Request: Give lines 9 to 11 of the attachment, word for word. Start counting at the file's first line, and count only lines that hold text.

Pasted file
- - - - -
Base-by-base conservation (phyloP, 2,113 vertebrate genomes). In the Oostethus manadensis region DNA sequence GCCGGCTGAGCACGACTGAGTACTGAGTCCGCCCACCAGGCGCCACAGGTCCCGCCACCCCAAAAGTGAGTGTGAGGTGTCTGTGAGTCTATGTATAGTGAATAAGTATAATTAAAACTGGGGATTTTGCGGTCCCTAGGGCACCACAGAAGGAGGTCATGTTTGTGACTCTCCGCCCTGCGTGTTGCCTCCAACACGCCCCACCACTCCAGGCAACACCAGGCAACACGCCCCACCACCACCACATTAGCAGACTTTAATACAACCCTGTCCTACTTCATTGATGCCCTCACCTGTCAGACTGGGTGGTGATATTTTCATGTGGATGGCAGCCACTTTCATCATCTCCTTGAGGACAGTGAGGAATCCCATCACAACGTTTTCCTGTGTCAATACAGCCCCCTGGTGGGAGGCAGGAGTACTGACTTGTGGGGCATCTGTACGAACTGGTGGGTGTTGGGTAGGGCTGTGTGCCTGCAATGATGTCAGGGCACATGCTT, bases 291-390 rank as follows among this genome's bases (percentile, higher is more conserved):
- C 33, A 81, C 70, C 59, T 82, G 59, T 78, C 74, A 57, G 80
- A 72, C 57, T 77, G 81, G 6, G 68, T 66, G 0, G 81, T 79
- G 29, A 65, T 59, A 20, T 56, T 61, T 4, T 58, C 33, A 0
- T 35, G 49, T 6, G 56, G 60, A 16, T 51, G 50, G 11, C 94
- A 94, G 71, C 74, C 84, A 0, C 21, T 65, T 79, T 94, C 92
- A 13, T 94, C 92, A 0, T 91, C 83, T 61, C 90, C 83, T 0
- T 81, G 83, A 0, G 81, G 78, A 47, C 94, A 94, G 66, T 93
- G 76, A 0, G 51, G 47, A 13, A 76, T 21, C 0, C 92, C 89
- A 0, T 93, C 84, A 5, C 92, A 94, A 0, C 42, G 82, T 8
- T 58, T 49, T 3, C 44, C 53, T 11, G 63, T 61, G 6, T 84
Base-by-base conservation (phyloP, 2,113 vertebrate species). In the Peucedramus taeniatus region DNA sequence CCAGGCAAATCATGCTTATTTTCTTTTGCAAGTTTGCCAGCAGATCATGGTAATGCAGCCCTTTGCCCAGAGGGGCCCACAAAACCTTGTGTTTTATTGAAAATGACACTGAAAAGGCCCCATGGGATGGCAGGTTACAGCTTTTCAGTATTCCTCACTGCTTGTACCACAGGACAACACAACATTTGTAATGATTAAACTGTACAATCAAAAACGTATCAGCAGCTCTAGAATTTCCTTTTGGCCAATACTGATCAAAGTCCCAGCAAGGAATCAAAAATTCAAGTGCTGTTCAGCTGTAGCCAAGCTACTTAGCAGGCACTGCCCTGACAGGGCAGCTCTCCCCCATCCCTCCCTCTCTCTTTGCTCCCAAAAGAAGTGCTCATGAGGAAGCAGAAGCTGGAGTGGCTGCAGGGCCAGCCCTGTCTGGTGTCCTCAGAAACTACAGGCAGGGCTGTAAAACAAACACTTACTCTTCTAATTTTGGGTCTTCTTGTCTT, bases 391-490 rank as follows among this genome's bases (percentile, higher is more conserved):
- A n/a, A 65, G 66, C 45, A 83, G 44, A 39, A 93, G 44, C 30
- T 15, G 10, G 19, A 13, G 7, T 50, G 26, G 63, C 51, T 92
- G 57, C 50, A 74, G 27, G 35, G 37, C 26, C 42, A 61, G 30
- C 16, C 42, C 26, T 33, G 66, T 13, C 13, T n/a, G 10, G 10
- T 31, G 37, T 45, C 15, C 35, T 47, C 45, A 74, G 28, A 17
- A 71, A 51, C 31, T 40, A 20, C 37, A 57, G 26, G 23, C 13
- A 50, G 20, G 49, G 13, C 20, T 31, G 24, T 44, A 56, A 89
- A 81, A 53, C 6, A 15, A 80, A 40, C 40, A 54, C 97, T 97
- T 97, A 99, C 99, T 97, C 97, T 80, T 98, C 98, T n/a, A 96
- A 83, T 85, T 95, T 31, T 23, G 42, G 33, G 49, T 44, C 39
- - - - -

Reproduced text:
- G 76, A 0, G 51, G 47, A 13, A 76, T 21, C 0, C 92, C 89
- A 0, T 93, C 84, A 5, C 92, A 94, A 0, C 42, G 82, T 8
- T 58, T 49, T 3, C 44, C 53, T 11, G 63, T 61, G 6, T 84